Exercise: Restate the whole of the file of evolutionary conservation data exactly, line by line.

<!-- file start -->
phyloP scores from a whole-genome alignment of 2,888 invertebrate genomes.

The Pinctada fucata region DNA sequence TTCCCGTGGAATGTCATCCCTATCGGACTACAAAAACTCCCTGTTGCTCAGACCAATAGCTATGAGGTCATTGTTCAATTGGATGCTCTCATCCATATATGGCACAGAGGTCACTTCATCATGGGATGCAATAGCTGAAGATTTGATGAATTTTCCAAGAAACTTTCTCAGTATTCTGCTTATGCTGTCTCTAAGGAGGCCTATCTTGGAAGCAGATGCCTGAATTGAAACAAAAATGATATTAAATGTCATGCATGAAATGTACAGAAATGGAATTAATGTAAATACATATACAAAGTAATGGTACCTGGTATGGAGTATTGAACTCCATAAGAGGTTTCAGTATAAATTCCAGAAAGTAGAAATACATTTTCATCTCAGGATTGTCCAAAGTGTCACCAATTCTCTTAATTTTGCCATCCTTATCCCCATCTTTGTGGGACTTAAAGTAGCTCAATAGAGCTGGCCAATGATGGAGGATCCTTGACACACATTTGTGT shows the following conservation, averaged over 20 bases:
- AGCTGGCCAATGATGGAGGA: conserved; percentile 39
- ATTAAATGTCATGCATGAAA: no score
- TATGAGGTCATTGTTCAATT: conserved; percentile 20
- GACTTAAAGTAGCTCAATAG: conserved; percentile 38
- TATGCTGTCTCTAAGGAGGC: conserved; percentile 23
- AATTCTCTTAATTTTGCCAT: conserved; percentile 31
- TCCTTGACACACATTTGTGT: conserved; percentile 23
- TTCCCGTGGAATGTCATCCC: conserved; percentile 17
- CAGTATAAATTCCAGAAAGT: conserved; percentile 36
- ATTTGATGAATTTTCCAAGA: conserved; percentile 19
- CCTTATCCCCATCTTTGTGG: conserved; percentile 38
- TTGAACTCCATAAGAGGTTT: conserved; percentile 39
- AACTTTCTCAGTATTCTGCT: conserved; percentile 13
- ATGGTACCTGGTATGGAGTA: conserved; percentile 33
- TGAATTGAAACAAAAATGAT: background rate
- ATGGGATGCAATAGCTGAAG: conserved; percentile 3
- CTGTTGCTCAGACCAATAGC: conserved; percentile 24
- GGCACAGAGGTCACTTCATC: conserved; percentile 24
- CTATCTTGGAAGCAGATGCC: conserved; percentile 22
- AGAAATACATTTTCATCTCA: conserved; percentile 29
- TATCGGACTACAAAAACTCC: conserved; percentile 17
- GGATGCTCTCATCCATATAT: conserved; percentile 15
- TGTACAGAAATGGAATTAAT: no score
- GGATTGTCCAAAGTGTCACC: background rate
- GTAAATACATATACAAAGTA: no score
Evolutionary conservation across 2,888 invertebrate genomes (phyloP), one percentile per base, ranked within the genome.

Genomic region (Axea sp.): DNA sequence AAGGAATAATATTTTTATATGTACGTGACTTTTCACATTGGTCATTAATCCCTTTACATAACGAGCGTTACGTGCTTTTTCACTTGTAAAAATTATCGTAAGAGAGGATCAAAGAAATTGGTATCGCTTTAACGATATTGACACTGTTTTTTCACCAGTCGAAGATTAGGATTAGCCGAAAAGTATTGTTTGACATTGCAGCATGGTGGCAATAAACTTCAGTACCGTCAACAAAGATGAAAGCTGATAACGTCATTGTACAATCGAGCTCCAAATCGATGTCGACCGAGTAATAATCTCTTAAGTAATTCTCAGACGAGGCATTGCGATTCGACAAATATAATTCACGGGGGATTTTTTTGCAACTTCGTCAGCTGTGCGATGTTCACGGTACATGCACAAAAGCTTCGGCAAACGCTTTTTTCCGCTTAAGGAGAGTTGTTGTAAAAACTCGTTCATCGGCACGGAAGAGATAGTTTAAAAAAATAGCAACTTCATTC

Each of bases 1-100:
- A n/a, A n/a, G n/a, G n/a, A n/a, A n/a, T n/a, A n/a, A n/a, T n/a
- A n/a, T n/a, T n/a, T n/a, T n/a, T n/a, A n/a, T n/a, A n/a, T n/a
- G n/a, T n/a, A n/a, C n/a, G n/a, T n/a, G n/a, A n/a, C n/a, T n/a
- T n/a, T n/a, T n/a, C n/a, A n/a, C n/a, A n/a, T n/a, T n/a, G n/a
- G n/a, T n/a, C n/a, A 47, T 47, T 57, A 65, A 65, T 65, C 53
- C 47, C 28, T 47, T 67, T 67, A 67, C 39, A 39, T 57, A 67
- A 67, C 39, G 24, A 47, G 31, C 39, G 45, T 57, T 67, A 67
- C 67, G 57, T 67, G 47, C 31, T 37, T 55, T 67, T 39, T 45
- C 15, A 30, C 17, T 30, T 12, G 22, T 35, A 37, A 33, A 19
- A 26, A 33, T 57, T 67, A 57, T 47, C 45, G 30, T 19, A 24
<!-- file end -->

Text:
phyloP scores from a whole-genome alignment of 2,888 invertebrate genomes.

The Pinctada fucata region DNA sequence TTCCCGTGGAATGTCATCCCTATCGGACTACAAAAACTCCCTGTTGCTCAGACCAATAGCTATGAGGTCATTGTTCAATTGGATGCTCTCATCCATATATGGCACAGAGGTCACTTCATCATGGGATGCAATAGCTGAAGATTTGATGAATTTTCCAAGAAACTTTCTCAGTATTCTGCTTATGCTGTCTCTAAGGAGGCCTATCTTGGAAGCAGATGCCTGAATTGAAACAAAAATGATATTAAATGTCATGCATGAAATGTACAGAAATGGAATTAATGTAAATACATATACAAAGTAATGGTACCTGGTATGGAGTATTGAACTCCATAAGAGGTTTCAGTATAAATTCCAGAAAGTAGAAATACATTTTCATCTCAGGATTGTCCAAAGTGTCACCAATTCTCTTAATTTTGCCATCCTTATCCCCATCTTTGTGGGACTTAAAGTAGCTCAATAGAGCTGGCCAATGATGGAGGATCCTTGACACACATTTGTGT shows the following conservation, averaged over 20 bases:
- AGCTGGCCAATGATGGAGGA: conserved; percentile 39
- ATTAAATGTCATGCATGAAA: no score
- TATGAGGTCATTGTTCAATT: conserved; percentile 20
- GACTTAAAGTAGCTCAATAG: conserved; percentile 38
- TATGCTGTCTCTAAGGAGGC: conserved; percentile 23
- AATTCTCTTAATTTTGCCAT: conserved; percentile 31
- TCCTTGACACACATTTGTGT: conserved; percentile 23
- TTCCCGTGGAATGTCATCCC: conserved; percentile 17
- CAGTATAAATTCCAGAAAGT: conserved; percentile 36
- ATTTGATGAATTTTCCAAGA: conserved; percentile 19
- CCTTATCCCCATCTTTGTGG: conserved; percentile 38
- TTGAACTCCATAAGAGGTTT: conserved; percentile 39
- AACTTTCTCAGTATTCTGCT: conserved; percentile 13
- ATGGTACCTGGTATGGAGTA: conserved; percentile 33
- TGAATTGAAACAAAAATGAT: background rate
- ATGGGATGCAATAGCTGAAG: conserved; percentile 3
- CTGTTGCTCAGACCAATAGC: conserved; percentile 24
- GGCACAGAGGTCACTTCATC: conserved; percentile 24
- CTATCTTGGAAGCAGATGCC: conserved; percentile 22
- AGAAATACATTTTCATCTCA: conserved; percentile 29
- TATCGGACTACAAAAACTCC: conserved; percentile 17
- GGATGCTCTCATCCATATAT: conserved; percentile 15
- TGTACAGAAATGGAATTAAT: no score
- GGATTGTCCAAAGTGTCACC: background rate
- GTAAATACATATACAAAGTA: no score
Evolutionary conservation across 2,888 invertebrate genomes (phyloP), one percentile per base, ranked within the genome.

Genomic region (Axea sp.): DNA sequence AAGGAATAATATTTTTATATGTACGTGACTTTTCACATTGGTCATTAATCCCTTTACATAACGAGCGTTACGTGCTTTTTCACTTGTAAAAATTATCGTAAGAGAGGATCAAAGAAATTGGTATCGCTTTAACGATATTGACACTGTTTTTTCACCAGTCGAAGATTAGGATTAGCCGAAAAGTATTGTTTGACATTGCAGCATGGTGGCAATAAACTTCAGTACCGTCAACAAAGATGAAAGCTGATAACGTCATTGTACAATCGAGCTCCAAATCGATGTCGACCGAGTAATAATCTCTTAAGTAATTCTCAGACGAGGCATTGCGATTCGACAAATATAATTCACGGGGGATTTTTTTGCAACTTCGTCAGCTGTGCGATGTTCACGGTACATGCACAAAAGCTTCGGCAAACGCTTTTTTCCGCTTAAGGAGAGTTGTTGTAAAAACTCGTTCATCGGCACGGAAGAGATAGTTTAAAAAAATAGCAACTTCATTC

Each of bases 1-100:
- A n/a, A n/a, G n/a, G n/a, A n/a, A n/a, T n/a, A n/a, A n/a, T n/a
- A n/a, T n/a, T n/a, T n/a, T n/a, T n/a, A n/a, T n/a, A n/a, T n/a
- G n/a, T n/a, A n/a, C n/a, G n/a, T n/a, G n/a, A n/a, C n/a, T n/a
- T n/a, T n/a, T n/a, C n/a, A n/a, C n/a, A n/a, T n/a, T n/a, G n/a
- G n/a, T n/a, C n/a, A 47, T 47, T 57, A 65, A 65, T 65, C 53
- C 47, C 28, T 47, T 67, T 67, A 67, C 39, A 39, T 57, A 67
- A 67, C 39, G 24, A 47, G 31, C 39, G 45, T 57, T 67, A 67
- C 67, G 57, T 67, G 47, C 31, T 37, T 55, T 67, T 39, T 45
- C 15, A 30, C 17, T 30, T 12, G 22, T 35, A 37, A 33, A 19
- A 26, A 33, T 57, T 67, A 57, T 47, C 45, G 30, T 19, A 24